Shaun Levin

Posts Tagged ‘timeframe’

Who & What to Include

In Writing, Writing Exercises on September 21, 2020 at 11:27 pm

Watching the documentary about Fernando Torres on Amazon Prime got me thinking about what makes a good story about a single person, whether as biography, autobiography, or the tale of a fictional character. One answer is that the story is not primarily about them. Even Cinderella is not really all about Cinderella: there’s the ball and the sisters, the prince, his search, the glass slipper, there’s the fairy godmother and the pumpkin, there’s a lot going on and Cinderella might be present at most of it, but what makes the story a good story are all those elements that are not her.

In the documentary, there’s the team Torres plays for, there’s his country and the other countries he has lived in, there’s the Atlético Madrid Stadium, which is now a ghost (demolished), but was still visible from my apartment when I moved here a year ago, his coaches, his wife, his parents, his past, images of him growing up, him on the beach in Japan, his manager, sports commentators. The story of any character is made up of the stories of others.

How do you tell an autobiographical story and not make yourself the focus. Tell the story of your lovers, the story of letters received, objects held onto, gifts, documents, places you’ve been, but tell the story of those places, turn the camera to face away from you, who are the faces looking at you? What do others see? A kind of: Enough about me, tell me what you think about me. But in a way that makes the other characters the focus, the ones who are not you.

Find the reason that the story is being told. What has made you stand here and open your mouth to sing that aria? In the case of Torres, the present-day timeline – the reason for telling the story – are the three days leading up to his retirement from football.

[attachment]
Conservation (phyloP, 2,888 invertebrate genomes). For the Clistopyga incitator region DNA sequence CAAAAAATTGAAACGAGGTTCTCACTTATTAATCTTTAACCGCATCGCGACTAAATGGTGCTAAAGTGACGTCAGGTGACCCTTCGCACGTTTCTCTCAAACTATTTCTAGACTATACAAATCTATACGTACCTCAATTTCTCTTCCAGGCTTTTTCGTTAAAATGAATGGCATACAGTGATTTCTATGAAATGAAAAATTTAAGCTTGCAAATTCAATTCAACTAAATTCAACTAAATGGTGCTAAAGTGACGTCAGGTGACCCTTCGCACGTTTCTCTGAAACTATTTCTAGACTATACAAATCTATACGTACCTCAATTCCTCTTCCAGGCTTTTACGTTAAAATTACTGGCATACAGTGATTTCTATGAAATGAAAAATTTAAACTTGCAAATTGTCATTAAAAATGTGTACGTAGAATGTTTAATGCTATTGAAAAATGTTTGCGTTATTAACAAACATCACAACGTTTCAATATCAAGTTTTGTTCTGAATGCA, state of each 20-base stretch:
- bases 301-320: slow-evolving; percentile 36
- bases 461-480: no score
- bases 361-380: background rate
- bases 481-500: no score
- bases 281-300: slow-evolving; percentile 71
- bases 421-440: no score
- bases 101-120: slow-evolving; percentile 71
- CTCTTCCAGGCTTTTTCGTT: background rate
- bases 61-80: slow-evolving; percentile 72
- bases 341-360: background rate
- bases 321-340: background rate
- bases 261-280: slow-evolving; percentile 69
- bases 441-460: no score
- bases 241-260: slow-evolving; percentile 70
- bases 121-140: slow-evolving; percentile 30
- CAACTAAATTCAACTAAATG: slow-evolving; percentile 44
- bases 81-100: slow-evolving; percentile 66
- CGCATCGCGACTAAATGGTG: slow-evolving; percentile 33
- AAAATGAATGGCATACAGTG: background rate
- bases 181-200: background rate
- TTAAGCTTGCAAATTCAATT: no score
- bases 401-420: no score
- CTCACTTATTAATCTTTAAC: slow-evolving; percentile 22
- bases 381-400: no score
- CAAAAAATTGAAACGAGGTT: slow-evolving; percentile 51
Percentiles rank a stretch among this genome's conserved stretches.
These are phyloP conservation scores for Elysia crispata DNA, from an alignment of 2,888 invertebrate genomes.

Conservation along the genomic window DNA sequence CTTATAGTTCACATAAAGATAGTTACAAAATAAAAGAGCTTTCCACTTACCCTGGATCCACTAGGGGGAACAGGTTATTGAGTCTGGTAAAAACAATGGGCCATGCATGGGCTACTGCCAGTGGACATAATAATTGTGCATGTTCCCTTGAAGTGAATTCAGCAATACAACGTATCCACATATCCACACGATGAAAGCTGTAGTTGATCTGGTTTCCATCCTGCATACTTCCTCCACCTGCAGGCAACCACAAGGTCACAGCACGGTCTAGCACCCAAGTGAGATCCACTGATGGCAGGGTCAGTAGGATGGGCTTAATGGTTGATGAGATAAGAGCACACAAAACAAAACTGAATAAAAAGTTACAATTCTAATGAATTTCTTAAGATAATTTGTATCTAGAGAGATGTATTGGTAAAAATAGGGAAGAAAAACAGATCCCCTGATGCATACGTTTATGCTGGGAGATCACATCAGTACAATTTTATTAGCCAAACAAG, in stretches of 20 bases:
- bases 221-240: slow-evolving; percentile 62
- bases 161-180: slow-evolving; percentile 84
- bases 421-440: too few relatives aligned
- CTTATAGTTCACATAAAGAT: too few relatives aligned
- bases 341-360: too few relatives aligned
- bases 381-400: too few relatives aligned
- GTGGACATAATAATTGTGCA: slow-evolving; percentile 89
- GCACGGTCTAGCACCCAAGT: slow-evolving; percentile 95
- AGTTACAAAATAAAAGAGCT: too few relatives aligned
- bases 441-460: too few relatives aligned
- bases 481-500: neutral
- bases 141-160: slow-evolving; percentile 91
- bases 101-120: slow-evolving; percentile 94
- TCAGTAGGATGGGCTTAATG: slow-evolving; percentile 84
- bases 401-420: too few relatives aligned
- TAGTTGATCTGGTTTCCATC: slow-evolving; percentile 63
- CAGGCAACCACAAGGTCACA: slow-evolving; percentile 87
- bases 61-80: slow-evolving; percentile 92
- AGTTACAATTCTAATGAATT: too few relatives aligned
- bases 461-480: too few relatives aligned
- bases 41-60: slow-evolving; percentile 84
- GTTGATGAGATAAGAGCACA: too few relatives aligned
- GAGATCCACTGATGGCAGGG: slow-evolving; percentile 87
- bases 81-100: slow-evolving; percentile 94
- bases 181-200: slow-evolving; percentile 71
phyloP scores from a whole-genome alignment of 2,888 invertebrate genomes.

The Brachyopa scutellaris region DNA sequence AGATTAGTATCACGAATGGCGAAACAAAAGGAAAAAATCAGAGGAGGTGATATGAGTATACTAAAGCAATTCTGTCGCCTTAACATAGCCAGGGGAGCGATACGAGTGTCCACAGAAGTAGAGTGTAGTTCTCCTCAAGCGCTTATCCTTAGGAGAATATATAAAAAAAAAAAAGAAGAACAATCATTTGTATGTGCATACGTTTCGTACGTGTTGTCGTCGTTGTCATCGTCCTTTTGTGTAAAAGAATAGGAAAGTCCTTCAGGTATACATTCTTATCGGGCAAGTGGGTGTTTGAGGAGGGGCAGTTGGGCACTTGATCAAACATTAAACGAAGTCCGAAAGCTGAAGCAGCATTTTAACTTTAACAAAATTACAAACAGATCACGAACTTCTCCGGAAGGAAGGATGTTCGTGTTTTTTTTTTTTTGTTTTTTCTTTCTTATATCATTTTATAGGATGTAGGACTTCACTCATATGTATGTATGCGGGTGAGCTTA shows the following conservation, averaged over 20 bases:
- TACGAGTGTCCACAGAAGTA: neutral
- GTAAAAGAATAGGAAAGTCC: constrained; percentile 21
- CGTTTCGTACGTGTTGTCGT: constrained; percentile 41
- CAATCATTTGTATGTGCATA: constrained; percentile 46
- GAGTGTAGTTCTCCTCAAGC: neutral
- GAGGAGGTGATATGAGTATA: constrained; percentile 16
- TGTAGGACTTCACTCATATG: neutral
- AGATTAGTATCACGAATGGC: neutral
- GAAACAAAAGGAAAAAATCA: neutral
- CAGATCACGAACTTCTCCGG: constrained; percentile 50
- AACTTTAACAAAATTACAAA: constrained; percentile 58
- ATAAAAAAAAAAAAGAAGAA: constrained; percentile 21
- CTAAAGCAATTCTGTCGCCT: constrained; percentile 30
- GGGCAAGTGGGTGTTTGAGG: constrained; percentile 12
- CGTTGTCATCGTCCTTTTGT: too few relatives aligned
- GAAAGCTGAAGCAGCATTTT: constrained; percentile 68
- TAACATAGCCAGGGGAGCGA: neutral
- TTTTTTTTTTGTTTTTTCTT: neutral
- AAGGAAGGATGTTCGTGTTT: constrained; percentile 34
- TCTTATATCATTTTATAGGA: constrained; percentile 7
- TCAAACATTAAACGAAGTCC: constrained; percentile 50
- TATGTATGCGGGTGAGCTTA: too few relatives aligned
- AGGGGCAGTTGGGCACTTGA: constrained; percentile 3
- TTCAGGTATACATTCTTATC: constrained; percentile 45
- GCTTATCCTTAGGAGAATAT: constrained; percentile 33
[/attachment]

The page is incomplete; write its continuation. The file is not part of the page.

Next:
What serves as the backbone to your story? What’s the duration of the framework, the temporal framing. There’s probably a technical word for this, but that sounds technical enough, perhaps too technical, because really the question is: at what point are your starting your story and by knowing the timeline, you’ll have a sense of where the story will probably end. I guess in the case of most biographies the time-frame is a life, birth to death, but if that person is alive, maybe the end point is a moment of rebirth into a new chapter that is beyond the ken of the book you’re now reading.

You think the story is about one thing but actually it’s about something else. You think it’s a story about survival, but really it’s a story about self-realisation and living an authentic life. The time frame is the achieving of that, or the promise of that, or the beginning of achieving that. Put into words what you think your story is about, because then you can begin to question your assumption and explore if the story might actually be about other things, too, and those other things could bring more stories that’ll add layers to your work. Maybe it’s a story about courage, about not being afraid. Maybe it’s a story about fear.

In the end Torres realises that… No. Watch it. It’s a good lesson in structure, variety, and the scope of a story.